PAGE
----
How were your Easter sales? Did you have a good weekend with the rainy weather or were your sales less than anticipated?
” it’s tempting to prioritise orders which could impact your seller status over and above orders placed on your own website.”
WHY would you do that????, we run our own site and have full control over it, so WHY on earth would you prioritise a market place order over someone who has come and bought from you DIRECT, it is not tempting at all.
@ Sam – it IS tempting to prioritise the orders that you are being “assessed” ie marketplace orders.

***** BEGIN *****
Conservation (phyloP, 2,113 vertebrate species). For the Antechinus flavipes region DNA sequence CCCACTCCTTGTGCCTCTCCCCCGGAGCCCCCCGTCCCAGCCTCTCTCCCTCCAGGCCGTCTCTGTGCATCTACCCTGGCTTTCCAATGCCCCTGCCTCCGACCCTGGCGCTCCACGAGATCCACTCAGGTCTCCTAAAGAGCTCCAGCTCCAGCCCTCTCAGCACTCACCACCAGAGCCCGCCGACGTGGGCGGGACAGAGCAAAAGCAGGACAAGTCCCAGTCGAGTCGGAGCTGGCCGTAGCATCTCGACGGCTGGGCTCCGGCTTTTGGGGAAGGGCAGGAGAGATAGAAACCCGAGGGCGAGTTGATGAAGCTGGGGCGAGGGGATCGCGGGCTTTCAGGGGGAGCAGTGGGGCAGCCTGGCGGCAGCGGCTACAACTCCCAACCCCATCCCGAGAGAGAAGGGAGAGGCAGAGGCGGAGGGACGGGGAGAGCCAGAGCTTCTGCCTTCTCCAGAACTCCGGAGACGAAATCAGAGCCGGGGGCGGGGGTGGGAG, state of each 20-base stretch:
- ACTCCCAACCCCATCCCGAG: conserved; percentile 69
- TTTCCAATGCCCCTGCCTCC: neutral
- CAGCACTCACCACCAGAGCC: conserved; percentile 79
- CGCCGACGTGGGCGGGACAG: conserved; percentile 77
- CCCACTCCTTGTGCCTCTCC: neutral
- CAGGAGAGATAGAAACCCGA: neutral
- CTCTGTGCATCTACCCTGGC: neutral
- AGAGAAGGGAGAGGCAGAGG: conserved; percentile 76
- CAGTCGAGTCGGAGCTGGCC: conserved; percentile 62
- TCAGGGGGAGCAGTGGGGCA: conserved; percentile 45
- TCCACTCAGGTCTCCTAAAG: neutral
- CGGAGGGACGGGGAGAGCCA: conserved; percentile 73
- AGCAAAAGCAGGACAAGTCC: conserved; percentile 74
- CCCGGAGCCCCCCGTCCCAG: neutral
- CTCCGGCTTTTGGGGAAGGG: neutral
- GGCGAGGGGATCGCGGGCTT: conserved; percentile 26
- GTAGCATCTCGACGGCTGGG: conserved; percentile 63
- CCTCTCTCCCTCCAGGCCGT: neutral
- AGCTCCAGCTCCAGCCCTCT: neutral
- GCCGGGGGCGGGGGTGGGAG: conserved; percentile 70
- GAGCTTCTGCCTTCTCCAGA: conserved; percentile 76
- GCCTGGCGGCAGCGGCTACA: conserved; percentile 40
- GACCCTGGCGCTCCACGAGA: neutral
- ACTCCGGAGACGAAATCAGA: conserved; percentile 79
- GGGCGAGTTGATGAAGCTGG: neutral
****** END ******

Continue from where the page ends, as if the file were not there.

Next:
I must be honest we do this. We want to keep our ebay TRS on our shops and we also want to stay well within the 1% order defect rate on Amazon.
A late order on our web site has little or no impact (although obviously we try to avoid this happening. A late order on Amazon or ebay can potentially be damaging or at least detrimental to sales. It IS tempting.
We had over 400 orders going out today after the weekend. Ebay and Amazon were processed first purely because they are measuring our performance.
I am happy to report that our web site orders also went out but we didn’t start packing them till 3pm this afternoon.
As Alan said, it would be foolish to impact your seller performance for the sake of it.
We got all our orders out today including orders from our own web site, but we had been in on Friday afternoon / Saturday morning.
Our Amazon orders are showing as ” Deliver by 6 Apr 2018 to 10 Apr 2018″, so if we are pushed that does give us some flexibility, if we were stretched.